On the Pulse

How to Handle a Difficult Prenatal Diagnosis

2.25.2015 |  

Pregnant woman smiles as she looks down at her stomachWhether it’s a parent’s first or fourth child, pregnancy can be filled with equal parts excitement and anxiety. Expectant parents can opt for their doctors to perform a variety of prenatal tests to screen for genetic abnormalities or birth defects while the baby is still developing. If these screening tests come back positive, parents are referred to genetics counselors like me to learn more about their diagnostic testing options. A diagnostic test can be done to confirm if your baby does or does not have the condition. Depending on individual circumstances, some families pursue diagnostic testing during a pregnancy while others elect to pursue testing after the baby is born.

Once a diagnosis is made, families can meet with specialists to learn more about both short and long term care for their baby.

Seattle Children’s Fetal Diagnosis Program team, part of Seattle Children's Fetal Care and Treatment Center in collaboration with UW Medicine, sees families every day who recently received unexpected prenatal test results. These families come to us with questions and may feel anxious about next steps. We’re here to help give parents the information they need to prepare for the future.

Here I share some advice for families to help cope with an unexpected prenatal test result:

Take a deep breath and figure out what support you need most when receiving the news

Many people who choose to have a screening test do so for reassurance and have not considered how they would like to receive their results. Some women need to call a supportive and compassionate partner, friend or family member. Other women will want to leave work, while some may need work as a distraction. Pause for a minute to figure out what you need most and then let people know how they can help you.

Revisit the information from your doctor

Some doctors will ask that you come in for a visit to review the results and then set up an appointment for you to meet with a genetic counselor. Others will send you directly to the genetic counselor. Either plan is fine and is a matter of doctor preference. Just make sure you take the time to review the information they provided for clarification.

Find information from reliable sources if you feel the need to do more research

Your first instinct may be to look online for information and resources. It’s not a requirement to do your own research, but you can if you want to. The internet has great resources, but it also has many misinformed resources. I encourage you to stick to websites that end in .edu or .org. Websites from hospitals and national reputable organizations will likely have the most helpful and accurate information.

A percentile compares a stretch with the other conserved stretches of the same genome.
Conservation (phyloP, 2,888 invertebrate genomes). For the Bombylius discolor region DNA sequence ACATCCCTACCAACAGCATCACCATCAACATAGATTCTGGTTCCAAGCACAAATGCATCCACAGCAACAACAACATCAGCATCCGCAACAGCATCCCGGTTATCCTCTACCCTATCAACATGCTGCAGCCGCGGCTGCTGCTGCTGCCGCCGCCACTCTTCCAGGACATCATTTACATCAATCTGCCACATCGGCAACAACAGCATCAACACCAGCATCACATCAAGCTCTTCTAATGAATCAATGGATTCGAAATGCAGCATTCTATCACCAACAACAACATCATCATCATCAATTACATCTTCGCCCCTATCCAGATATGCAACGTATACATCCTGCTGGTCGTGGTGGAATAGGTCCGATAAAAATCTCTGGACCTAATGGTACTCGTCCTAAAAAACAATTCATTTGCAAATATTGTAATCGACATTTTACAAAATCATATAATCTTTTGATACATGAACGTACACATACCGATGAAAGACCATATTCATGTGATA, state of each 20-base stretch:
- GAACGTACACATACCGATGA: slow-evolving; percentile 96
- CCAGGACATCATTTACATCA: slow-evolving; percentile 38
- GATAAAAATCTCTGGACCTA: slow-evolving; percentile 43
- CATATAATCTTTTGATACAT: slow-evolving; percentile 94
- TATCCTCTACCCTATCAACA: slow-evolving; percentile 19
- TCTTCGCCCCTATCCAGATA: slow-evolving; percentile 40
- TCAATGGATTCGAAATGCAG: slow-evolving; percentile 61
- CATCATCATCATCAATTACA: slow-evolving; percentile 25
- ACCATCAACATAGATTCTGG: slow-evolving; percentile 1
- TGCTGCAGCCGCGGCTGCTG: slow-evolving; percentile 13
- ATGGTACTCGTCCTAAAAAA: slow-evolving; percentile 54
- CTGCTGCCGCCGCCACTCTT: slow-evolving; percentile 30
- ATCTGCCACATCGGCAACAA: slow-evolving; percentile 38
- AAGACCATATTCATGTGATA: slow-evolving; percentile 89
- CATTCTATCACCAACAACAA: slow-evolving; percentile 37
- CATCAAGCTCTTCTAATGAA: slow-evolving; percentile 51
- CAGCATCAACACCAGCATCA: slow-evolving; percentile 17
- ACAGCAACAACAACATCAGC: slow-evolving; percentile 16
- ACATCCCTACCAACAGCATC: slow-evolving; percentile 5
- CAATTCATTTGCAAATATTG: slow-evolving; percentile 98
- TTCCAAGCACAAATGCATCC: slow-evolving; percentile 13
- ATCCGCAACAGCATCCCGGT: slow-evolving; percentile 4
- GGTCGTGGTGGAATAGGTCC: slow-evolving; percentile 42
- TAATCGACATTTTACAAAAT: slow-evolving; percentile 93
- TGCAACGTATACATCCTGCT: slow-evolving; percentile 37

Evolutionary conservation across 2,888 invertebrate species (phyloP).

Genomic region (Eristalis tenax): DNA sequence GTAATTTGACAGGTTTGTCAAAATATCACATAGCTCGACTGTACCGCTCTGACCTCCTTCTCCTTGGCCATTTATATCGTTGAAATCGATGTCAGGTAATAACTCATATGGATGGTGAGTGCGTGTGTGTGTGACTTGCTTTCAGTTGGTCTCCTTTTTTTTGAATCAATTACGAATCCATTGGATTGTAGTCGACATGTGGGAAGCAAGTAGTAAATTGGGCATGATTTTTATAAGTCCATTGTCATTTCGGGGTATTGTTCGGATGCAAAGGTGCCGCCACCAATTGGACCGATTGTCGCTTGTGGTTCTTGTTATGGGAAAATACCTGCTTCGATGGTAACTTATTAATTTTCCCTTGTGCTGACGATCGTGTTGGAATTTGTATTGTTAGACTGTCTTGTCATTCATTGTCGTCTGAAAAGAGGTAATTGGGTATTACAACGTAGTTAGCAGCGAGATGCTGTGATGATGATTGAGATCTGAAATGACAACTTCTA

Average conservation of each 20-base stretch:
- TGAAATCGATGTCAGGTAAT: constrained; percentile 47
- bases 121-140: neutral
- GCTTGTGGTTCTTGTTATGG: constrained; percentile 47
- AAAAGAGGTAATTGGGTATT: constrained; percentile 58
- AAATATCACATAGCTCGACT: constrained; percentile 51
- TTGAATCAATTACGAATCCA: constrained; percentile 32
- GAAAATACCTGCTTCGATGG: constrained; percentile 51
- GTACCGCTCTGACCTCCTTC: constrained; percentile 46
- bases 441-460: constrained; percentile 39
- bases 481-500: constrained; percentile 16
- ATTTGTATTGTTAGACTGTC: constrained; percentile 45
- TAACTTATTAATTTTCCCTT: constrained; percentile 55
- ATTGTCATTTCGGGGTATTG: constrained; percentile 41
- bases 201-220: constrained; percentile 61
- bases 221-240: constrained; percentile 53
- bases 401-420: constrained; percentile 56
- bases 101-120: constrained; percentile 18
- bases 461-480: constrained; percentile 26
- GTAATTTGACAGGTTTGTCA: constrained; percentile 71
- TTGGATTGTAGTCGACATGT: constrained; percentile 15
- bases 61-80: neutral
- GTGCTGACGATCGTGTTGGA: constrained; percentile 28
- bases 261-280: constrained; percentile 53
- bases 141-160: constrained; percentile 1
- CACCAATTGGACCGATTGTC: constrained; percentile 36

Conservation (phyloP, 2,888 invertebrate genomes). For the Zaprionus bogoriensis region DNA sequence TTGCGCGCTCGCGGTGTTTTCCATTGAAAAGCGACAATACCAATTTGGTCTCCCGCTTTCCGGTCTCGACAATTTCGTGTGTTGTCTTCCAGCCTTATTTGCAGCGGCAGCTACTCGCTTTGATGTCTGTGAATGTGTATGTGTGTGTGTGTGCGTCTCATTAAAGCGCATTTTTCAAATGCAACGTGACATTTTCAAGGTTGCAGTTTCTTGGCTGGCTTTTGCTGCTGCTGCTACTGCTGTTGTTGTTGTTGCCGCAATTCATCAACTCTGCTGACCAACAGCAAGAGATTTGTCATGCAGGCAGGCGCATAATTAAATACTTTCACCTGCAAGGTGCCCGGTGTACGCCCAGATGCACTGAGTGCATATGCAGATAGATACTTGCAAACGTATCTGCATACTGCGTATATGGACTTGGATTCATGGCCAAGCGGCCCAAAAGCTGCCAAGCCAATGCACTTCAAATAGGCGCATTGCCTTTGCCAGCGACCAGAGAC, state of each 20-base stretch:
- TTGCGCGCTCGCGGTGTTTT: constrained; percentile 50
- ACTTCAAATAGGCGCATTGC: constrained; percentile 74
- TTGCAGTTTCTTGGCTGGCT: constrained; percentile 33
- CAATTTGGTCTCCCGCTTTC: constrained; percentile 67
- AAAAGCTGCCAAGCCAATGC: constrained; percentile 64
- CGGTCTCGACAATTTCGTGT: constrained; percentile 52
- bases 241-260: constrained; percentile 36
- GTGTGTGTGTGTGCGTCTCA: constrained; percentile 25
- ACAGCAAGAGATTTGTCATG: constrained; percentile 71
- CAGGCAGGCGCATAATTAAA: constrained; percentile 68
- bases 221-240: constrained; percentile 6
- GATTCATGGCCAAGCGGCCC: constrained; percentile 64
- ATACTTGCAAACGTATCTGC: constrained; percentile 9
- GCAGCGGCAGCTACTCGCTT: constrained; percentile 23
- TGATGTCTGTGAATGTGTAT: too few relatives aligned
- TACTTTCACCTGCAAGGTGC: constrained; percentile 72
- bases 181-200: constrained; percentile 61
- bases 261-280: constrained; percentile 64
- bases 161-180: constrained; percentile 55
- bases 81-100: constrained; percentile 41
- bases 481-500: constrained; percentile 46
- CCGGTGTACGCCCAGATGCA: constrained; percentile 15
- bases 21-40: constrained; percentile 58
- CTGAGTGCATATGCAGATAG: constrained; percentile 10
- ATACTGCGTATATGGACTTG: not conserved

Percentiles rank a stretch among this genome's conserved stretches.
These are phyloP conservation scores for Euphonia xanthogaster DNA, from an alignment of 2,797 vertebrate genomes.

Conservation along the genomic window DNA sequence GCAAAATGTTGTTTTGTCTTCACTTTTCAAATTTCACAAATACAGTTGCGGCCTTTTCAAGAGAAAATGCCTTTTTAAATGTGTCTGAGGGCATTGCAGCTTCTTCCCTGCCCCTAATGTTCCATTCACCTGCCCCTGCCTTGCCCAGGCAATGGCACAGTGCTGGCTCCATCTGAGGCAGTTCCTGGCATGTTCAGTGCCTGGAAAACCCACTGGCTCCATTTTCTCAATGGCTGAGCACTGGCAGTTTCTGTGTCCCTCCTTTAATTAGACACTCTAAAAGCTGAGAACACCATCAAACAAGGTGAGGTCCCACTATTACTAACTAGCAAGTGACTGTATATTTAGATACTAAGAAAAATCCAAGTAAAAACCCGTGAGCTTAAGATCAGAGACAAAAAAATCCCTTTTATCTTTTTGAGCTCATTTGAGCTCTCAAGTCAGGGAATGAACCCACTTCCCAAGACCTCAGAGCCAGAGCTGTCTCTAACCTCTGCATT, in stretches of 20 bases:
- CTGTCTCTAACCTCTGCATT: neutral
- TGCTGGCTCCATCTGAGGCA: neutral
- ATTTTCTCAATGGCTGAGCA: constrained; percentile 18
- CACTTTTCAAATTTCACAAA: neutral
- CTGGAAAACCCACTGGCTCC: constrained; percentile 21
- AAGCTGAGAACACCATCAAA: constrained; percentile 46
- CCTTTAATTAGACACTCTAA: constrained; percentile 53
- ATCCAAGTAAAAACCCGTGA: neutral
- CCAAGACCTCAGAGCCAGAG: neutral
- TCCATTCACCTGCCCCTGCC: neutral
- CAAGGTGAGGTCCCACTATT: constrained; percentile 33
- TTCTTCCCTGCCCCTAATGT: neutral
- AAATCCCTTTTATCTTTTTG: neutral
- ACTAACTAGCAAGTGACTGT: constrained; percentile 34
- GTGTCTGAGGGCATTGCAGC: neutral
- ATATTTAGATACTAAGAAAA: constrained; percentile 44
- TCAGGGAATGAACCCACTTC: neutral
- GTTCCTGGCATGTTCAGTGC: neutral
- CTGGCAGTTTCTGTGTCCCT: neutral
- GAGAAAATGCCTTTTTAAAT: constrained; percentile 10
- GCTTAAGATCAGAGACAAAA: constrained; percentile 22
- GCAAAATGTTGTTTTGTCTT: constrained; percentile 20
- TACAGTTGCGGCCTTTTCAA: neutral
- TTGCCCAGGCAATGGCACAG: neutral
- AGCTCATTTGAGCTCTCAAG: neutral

Write down your questions and concerns

Carry around a notebook or keep notes in an application on your smartphone and write down questions as they come to you so you don’t have to remember them later. At your visit with a genetics counselor, you will have the opportunity to ask your questions and look back at your notes to make sure everything is answered. You can also call again later if other questions or concerns arise — we‘re always available to speak with our patients.

Find ways to cope and process your feelings

The emotions you’re feeling don’t just go away. Taking time to take care for yourself now and work through your emotions is essential. Journaling, creating memories, exercise, art and other coping mechanisms are encouraged. Try out a few different things until you find something that works for you.

Decide what you want to tell friends and family

How and what you decide to share about your prenatal testing and pregnancy is completely up to you. If you elected to do diagnostic testing after your baby is born, you may choose to not share with others or to share a simple direct statement like, “A test raised a concern in our pregnancy and after birth we will do diagnostic testing to learn more.” If you choose to share, I would encourage you to start with compassionate, supportive friends and family members. Preparing clear statements about your baby, your decision and perhaps how you are feeling may make initial conversations easier. You may receive comments that are hurtful. Be prepared for that and be open with your friends about how their comments are making you feel. You also might receive more support and care than you expected.

Do regular self check-ins

If your baby has been diagnosed or you’re awaiting the birth of baby to do diagnostic testing, going through the rest of the pregnancy and birth may bring a range of emotions. I think it’s important, day-by-day, to see how you are feeling. Some days you may feel excited – you are having a baby! Other days you may feel sad, angry, uncertain, worried or tired. All of these emotions are normal and part of the process. Don’t be afraid to let friends and family know if you want to continue plans for baby showers and other celebrations.

Some families will have the experience of a wanted pregnancy ending. This can also bring a range of emotions that are normal. Certain days like your due date and anniversaries of events can be especially difficult, even months after the loss. Be kind to yourself and seek support.

Keep in mind your partner may be working through things in a different way than you. Friends and family want to support you but may not know how to do so. Think about giving them a “weather report” when you meet. Tell them if you want to talk about it or if you want to talk about something else.

Kiana Siefkas is a licensed and certified genetics counselor in Seattle Children’s Fetal Care and Treatment Center.